Drawing on the work of Gilles Deleuze, Stüttgen turns to film and the heroes and heroines of the blaxploitation genre. He understands these black-cast films from the 1970s in relation to the black power movement and what he calls its ‘militant performative aesthetics’, echoing the Black Panther Party’s understanding of the ‘performative power of the gun’. Citing Kara Keeling, he suggests that blaxploitation, emerging from this imagistically powerful moment, is ‘subversive cinema’ and that blaxploitation films offer a redeployment of racist notions of the hypersexu­alized, dangerous black (male) body. The figure at the centre of his third chapter, Black Films with Blacks with Guns, is the ‘phallic black’ (another term that may grate on the ears of English speakers). Analyzing Melvin Van Peebles seminal film, Sweet Sweetback’s Baadasssss Song (1971), Stüttgen follows Keeling in calling blaxploitation films potentially queer, in their antinormative depictions of sexuality. I would add that Sweet Sweetback … is arguably different in many ways from other blaxploitation films that followed, and that Stüttgen’s study could be extended further by looking to readings of the film highlighting its strategic inclusion of transgender figures.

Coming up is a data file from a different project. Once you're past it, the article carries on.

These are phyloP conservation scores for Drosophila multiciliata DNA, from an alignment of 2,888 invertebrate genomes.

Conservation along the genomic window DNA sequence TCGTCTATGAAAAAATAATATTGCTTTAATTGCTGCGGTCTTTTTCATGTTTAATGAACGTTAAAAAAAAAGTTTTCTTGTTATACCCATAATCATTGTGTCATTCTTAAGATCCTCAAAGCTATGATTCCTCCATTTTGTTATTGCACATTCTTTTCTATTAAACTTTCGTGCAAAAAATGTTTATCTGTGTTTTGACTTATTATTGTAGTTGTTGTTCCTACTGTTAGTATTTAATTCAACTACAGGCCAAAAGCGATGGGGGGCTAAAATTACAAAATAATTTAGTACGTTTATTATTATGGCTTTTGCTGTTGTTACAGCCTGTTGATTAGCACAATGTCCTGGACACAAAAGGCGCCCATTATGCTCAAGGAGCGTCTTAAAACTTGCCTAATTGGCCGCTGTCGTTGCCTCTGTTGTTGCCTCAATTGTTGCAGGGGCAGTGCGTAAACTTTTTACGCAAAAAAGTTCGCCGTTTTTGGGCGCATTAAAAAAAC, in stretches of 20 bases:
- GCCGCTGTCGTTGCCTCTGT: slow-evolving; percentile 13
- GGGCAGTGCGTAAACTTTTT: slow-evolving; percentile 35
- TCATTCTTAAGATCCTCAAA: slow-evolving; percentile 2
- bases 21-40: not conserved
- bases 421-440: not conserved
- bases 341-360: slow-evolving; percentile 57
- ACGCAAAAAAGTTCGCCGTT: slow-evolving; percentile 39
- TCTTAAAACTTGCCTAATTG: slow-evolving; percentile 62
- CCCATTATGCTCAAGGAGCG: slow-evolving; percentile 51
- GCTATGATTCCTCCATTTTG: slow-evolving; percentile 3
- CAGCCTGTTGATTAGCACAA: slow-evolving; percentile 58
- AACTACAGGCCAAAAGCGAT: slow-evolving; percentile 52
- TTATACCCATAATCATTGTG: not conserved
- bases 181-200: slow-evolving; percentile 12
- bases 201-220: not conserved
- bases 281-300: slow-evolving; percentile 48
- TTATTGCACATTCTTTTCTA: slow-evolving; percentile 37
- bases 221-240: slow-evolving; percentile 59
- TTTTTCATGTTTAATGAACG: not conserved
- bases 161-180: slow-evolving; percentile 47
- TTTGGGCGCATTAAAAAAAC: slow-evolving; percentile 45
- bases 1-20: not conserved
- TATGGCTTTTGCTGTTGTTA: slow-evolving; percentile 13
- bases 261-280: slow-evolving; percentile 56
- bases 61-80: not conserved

Gordon Park Jr. Superfly, 1972, Film poster (courtesy: Warner Bros)